• investigating how current and developing technologies used outside the classroom can operate within a formal learning environment
    • gaining transferable skills that can be used to support all areas of learning now and in the future.

    One of the six priorities in Hampshire’s Children and Young People’s Plan is to: “Provide opportunities to learn that raise children and young people’s aspirations, encourage excellence and enable them to enjoy and achieve beyond their expectations.”. But for teachers it can be a challenge to capitalise on the increasing technological expertise of their learners. They have to be able to keep-up, but also where possible to get ahead – so they can introduce new and engaging technology which their students may not have access to at home. So how are Hampshire dealing with the challenge of teacher CPD?

    “eLearn eTeach offers flexible professional development with access to the latest interactive teaching technology. In addition, teachers and students have the opportunity to learn together through personally designed programmes at The eLearn eTeach Centre, in their own institution or online. This flexible approach is further promoted by ten flightcases of equipment that can be delivered to sites, along with associated training.”

    In addition to delivering face-to-face training courses and the use of “kits” which schools can hire, Microsoft is also helping Hampshire explore the possibilities of Distance Learning using Lync. The Open University has already used Lync to great effect, highlighting the ability for teachers in Hampshire to learn new technology and attend a “classroom” environment, without having to travel to the eLearn eTeach centre every time.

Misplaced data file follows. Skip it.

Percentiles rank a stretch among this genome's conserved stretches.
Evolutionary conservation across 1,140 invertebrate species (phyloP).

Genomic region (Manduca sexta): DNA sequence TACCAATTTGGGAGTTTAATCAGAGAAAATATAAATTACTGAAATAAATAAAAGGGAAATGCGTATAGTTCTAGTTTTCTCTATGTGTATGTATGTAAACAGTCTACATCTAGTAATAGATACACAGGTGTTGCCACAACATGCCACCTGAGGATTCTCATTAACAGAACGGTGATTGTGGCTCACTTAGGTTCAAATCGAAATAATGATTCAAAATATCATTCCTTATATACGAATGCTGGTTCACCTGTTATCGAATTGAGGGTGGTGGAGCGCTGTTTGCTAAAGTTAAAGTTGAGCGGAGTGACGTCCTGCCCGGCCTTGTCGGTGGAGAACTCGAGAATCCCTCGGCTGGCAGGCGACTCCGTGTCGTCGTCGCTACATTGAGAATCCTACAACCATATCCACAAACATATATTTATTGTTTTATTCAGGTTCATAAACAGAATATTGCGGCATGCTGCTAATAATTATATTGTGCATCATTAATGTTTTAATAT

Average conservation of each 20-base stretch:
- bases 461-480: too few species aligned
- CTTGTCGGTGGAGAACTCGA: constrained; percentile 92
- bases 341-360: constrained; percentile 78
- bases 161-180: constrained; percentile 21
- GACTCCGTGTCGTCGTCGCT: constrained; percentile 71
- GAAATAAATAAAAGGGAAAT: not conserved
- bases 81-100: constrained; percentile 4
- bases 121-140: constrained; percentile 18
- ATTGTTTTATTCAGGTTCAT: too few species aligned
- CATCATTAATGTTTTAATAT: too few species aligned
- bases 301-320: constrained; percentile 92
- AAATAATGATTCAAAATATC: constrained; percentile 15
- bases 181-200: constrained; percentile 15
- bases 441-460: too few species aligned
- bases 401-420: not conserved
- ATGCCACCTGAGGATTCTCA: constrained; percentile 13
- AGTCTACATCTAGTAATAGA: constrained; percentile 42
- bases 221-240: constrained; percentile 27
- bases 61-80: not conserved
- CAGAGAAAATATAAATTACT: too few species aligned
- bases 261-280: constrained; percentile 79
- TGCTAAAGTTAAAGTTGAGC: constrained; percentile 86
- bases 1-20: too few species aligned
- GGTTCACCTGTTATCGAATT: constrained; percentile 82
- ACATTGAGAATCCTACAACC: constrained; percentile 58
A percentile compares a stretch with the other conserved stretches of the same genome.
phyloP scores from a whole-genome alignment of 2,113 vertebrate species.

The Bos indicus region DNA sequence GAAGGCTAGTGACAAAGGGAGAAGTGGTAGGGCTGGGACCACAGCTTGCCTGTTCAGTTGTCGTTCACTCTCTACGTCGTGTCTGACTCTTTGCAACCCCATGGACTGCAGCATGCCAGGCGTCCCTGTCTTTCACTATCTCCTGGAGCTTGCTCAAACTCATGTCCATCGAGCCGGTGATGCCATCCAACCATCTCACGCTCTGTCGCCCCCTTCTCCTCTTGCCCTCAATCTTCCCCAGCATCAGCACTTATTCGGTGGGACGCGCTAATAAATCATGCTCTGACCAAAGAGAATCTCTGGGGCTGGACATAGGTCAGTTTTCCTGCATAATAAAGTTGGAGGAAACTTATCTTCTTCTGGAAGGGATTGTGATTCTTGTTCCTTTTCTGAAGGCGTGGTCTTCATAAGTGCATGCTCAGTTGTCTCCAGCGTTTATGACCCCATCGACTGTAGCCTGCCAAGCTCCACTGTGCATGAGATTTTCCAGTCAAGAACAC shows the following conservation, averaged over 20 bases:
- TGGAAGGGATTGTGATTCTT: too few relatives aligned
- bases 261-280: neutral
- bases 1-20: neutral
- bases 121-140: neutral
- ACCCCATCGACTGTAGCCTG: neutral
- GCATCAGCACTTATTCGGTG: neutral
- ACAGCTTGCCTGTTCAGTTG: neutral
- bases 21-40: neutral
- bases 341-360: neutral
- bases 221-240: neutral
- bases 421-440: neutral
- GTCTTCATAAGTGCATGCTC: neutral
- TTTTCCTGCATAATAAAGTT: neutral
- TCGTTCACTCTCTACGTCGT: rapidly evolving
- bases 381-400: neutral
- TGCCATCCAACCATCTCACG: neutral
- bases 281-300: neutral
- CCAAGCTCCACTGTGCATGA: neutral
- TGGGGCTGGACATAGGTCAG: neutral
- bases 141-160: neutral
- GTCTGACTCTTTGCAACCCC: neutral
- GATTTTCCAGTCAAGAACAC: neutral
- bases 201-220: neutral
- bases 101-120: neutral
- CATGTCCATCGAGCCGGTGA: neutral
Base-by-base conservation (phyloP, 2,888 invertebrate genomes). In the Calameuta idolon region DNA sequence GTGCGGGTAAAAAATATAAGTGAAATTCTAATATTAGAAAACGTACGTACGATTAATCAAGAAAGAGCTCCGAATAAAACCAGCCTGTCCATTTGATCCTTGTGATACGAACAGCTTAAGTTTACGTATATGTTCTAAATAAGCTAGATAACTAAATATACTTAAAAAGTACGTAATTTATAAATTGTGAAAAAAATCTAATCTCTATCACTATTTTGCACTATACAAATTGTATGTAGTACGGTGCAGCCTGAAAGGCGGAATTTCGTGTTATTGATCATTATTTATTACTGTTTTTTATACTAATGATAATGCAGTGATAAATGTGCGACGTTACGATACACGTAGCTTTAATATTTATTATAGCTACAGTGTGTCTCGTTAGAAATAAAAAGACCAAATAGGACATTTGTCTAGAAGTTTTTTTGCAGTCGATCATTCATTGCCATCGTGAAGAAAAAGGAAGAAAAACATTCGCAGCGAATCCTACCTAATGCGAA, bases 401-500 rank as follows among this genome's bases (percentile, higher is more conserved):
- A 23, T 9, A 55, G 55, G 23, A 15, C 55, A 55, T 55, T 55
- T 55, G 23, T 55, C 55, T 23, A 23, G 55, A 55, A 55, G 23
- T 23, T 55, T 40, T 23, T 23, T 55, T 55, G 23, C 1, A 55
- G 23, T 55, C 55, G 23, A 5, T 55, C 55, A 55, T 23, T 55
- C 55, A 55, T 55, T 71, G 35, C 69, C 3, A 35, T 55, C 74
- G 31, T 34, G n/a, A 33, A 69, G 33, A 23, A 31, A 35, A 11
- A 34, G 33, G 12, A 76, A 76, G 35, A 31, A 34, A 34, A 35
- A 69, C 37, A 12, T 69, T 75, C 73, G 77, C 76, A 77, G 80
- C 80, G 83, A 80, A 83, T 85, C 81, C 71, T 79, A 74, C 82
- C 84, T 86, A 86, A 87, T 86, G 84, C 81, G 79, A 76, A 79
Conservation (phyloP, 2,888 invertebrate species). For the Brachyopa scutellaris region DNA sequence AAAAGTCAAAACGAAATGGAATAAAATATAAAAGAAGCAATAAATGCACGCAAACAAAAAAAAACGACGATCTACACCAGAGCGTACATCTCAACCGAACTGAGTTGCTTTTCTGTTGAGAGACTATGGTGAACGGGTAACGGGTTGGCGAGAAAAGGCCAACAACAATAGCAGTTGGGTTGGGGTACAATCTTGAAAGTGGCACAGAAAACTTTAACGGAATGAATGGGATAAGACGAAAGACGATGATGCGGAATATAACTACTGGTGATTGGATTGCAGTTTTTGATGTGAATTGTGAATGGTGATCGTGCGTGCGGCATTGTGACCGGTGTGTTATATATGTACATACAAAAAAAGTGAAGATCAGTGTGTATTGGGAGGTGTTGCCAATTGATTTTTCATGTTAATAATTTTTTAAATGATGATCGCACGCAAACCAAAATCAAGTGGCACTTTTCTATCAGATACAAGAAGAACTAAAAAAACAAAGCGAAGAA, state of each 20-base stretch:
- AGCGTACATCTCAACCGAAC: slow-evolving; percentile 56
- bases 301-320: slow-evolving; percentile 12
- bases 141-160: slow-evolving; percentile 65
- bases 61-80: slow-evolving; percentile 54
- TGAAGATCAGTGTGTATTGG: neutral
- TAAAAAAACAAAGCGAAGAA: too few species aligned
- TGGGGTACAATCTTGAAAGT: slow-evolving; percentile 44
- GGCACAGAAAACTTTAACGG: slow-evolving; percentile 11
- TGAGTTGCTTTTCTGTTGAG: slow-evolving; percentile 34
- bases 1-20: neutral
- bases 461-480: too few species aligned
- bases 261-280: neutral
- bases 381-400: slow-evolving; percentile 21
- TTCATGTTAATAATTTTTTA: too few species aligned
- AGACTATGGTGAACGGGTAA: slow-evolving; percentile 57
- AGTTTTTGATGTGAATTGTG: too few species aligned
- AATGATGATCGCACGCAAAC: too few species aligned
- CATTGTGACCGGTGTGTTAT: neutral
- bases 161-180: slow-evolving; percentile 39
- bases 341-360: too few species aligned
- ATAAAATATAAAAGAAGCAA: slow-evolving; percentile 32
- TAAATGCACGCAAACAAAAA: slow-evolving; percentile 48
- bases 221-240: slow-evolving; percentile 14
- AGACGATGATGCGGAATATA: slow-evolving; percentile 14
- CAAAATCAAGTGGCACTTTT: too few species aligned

There are 8 “sides” to eLearn eTeach. Andy gave me some more information on those 8 sides and how they can help schools develop their use of technology:

    Data to inform

    Getting the best out of the data in your school, turning it into useful information available to the right people at the right time. This is where an advanced knowledge of Capita SIMS is vital (built on Microsoft SQL server) combined with better use of the simple “business intelligence” features in Microsoft Excel.

    Hands on Technology

    Schools can hire technology-packed flightcases which let them let try new hardware before they buy. And we’re inviting technology suppliers to come to Hampshire and run workshops for school staff at our venues.

    Digital literacy

    It’s essential to use technology to locate, organise, evaluate, analyse and communicate information effectively. We will help people learn effective methods of teaching to promote ICT skills and capability in learners. We’re running courses on Microsoft Office, eSafety, Web 2.0, and Control Technology in the classroom.